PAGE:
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UK aviation: South Wales to have scheduled services again at its second airport, Swansea

Analysis

When Swansea Airport, in South Wales, last hosted scheduled services many airports in the UK were operated by surface transport operators (e.g. buses) or real estate companies. Indeed, nearby Cardiff, the Welsh capital, was home to the realtor TBI, a then-major operator which was later absorbed by Spain’s Abertis.

Even Cardiff Airport has had its problems at times, and Swansea’s route network was always limited – it closed to commercial flights in 2004. But unlike other UK airports that have succumbed to economic reality (Ipswich, Plymouth, Manston, Sheffield City and recently Doncaster-Sheffield, for example), Swansea looks set to host scheduled service again from Mar-2023.

It is starting small, with just one route, and will assuredly remain small. There is local opposition even to this tiny increase in activity, the infrastructure is basic, and the management could change in the future.

But just getting going again (as with Manston) is a feather in its cap.

Summary

  • Swansea Airport to resume a scheduled air service in Mar-2023; more could follow.
  • The new route, the first for almost 20 years, is to Exeter in southwest England.
  • If there are to be other routes, duplicating those at Cardiff Airport would not be wise, and there are unserved opportunities.
  • New infrastructure is anticipated, and needed.
  • Local opposition – even to limited expansion – is strong.
  • A change of management is possible, but unlikely.  

Swansea Airport to resume a scheduled air route, 19 years after the last one 

Swansea Airport in South Wales, UK, recently confirmed that it has plans to resume handling scheduled services at the end of Mar-2023.

'Air Wales' was the last commercial airline to operate at Swansea and it ceased operations at the airport in 2004.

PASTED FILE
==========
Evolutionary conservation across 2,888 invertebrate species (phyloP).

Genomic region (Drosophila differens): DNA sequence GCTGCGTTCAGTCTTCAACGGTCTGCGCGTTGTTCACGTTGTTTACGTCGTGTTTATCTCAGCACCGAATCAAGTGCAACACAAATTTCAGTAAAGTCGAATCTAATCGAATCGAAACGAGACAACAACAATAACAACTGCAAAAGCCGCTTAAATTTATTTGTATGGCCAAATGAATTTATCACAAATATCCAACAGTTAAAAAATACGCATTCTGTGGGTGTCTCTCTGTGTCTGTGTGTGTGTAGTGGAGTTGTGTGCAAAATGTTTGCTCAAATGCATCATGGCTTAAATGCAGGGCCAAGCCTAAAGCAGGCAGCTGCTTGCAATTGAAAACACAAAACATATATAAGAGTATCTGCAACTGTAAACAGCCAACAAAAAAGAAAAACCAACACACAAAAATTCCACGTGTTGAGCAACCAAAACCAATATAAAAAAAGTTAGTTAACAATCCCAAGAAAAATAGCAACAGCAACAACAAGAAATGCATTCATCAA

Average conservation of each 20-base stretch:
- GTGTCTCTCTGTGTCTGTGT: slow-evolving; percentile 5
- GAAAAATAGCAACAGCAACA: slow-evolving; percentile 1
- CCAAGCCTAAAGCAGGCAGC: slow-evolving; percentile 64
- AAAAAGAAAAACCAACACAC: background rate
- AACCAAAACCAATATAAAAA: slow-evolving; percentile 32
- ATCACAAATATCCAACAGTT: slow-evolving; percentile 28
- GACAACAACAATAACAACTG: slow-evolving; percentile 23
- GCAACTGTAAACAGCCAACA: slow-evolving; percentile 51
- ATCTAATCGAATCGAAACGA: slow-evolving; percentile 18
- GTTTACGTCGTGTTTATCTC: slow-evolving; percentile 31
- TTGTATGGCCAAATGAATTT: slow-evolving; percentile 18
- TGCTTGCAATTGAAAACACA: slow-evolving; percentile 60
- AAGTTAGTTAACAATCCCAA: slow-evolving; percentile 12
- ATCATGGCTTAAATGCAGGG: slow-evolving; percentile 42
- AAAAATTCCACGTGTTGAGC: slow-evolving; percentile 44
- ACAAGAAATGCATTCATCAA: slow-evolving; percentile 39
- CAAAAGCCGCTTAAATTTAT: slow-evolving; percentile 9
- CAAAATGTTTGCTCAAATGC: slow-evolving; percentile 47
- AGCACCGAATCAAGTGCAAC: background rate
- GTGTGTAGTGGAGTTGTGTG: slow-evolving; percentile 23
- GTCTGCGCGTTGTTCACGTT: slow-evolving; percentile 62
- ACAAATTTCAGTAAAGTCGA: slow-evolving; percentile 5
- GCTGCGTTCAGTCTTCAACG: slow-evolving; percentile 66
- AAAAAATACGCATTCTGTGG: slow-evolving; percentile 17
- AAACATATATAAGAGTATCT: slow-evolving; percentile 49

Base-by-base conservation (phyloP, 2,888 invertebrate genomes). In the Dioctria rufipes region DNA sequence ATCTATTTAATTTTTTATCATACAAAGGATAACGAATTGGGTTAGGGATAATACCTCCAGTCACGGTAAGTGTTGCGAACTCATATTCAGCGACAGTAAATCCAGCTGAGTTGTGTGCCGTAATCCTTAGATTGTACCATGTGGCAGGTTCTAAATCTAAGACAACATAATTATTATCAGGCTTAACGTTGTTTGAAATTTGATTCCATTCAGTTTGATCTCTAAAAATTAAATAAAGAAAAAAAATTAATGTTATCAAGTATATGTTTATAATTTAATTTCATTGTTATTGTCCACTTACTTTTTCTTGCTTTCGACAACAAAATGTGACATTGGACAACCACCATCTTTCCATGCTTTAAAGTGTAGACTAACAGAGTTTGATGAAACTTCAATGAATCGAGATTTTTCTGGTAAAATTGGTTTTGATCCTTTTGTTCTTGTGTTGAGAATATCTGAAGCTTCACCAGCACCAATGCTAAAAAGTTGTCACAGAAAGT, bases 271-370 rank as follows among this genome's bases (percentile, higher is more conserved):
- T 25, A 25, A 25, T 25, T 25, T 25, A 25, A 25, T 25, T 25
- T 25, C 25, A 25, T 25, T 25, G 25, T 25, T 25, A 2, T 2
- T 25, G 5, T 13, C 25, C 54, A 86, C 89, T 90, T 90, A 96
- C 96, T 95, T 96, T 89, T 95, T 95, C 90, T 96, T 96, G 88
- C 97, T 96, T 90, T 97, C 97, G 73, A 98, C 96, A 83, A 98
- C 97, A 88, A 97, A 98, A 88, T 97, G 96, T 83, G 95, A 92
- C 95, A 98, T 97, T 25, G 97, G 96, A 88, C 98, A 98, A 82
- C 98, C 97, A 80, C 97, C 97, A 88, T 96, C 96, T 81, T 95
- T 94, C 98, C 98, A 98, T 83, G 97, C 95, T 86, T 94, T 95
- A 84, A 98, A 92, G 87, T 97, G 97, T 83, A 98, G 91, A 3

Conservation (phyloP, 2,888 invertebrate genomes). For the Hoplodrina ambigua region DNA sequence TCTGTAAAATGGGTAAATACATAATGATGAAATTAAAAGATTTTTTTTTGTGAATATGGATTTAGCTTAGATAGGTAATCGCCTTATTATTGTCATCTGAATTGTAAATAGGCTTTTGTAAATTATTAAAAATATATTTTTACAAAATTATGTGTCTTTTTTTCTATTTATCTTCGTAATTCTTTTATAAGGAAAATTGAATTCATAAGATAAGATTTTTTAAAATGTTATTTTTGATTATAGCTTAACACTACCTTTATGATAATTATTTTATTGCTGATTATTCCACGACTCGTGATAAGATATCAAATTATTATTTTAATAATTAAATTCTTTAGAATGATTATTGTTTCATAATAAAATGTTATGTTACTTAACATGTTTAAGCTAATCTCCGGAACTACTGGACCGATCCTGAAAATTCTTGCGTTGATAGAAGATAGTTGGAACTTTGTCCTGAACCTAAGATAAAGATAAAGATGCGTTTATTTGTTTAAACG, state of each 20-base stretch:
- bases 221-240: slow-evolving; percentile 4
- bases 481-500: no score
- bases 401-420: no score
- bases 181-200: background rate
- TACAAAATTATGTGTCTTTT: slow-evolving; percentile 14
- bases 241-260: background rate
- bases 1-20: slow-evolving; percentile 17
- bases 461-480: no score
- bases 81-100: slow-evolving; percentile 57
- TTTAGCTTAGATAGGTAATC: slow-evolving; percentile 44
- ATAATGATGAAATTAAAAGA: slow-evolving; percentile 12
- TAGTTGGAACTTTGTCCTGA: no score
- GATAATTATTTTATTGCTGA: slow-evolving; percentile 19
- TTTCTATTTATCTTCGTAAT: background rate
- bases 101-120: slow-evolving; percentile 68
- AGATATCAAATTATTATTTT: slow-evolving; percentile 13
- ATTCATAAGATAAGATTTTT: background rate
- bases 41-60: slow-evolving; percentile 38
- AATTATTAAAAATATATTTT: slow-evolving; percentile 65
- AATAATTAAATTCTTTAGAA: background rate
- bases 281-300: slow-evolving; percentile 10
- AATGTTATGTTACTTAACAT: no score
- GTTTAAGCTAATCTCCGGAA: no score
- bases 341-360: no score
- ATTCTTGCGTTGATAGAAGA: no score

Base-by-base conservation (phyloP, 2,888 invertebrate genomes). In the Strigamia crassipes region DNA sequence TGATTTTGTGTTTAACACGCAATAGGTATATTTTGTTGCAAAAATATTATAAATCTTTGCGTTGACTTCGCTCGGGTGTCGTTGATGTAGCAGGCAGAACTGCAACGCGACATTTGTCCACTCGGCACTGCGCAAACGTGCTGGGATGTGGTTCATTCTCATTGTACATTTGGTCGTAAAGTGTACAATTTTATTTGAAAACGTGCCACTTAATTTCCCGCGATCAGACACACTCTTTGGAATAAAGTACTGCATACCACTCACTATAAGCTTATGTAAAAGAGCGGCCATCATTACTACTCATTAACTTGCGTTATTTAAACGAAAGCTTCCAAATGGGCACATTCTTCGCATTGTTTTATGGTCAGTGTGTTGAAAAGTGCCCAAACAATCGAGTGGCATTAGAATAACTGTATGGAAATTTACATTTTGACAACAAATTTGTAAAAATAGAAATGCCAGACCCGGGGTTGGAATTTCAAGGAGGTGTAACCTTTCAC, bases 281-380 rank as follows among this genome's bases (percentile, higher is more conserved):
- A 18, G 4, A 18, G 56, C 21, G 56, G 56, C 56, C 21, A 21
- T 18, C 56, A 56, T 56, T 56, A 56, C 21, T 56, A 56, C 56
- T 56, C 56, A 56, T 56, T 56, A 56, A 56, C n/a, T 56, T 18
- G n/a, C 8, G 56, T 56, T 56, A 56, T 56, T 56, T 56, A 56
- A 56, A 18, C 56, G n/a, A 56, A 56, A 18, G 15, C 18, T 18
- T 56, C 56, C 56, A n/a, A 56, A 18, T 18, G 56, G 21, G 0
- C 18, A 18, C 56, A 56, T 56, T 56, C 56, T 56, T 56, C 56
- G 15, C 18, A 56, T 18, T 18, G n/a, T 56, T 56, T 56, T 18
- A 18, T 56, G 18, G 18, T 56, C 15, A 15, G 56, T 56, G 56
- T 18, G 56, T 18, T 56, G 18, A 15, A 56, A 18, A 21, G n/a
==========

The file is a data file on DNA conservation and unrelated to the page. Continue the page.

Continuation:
That airline went out of business in 2006 and also operated out of another airport that closed to commercial services – Plymouth, in Devon, England.

Since then, Swansea has been predominantly a general aviation facility.

Air Wales operated to several UK and European cities

From Swansea, Air Wales had operated to London City airport in the British capital, and also to Dublin and Cork in Ireland (there is a ‘Gaelic connection’ between Ireland, southwest England and South Wales), as well as to Jersey in the Channel Islands and Amsterdam. It even connected to the Welsh capital, Cardiff, just 35 miles (56km) away.

Those airports will probably be the ones that come under scrutiny first by whichever airlines consider operating from Swansea in the future, as there is at least a route history to build on, even if it was two decades ago.

Connecting hubs might be more of a target this time

But times change, and operators will probably wish to maximise opportunities for developing connecting traffic at hubs, either on an interline, or self-connecting, basis.

Two of the airports Air Wales was servicing were, and are, hubs (Amsterdam and Dublin), but there were none in the UK.

The first service is a short hop across the Bristol Channel to Exeter

Initially though, Swansea will host a service to Exeter in South Devon, across the Bristol Channel and only 120km distant directly.

However, an indirect routing by road, or rail via Bristol, is a journey of 242 km (145 miles) taking three hours, even if the road journey is by motorway for most of it.

Location of Swansea Airport, UK

There has been no announcement concerning which airline will operate the route (as of Friday 20-Jan-2023), and even the local newspaper has been unable to contact the management for comment.

A wide range of airlines could operate there, but there are runway limitations

It might possibly be Channel Islands-based Air Alderney, which already offers charter and freight services into and out of Swansea Airport.

The airlines currently operating out of Exeter are TUI, Aer Lingus, Ryanair, Blue Islands, Loganair and Air Aurigny.

It is hard to imagine a scenario in which any of the first three would wish to operate a flight to Swansea, even if they could operate off the short runways there.

Jersey, Channel Islands-based Blue Islands is a possibility. It already operated services to four other UK airports apart from Exeter, including Bristol.

Loganair, now Britain’s largest regional airline, is another possibility.

Loganair has a comprehensive network of 30 airports around the British Isles but already operates to Cardiff and Exeter, which it could consolidate into a connecting service.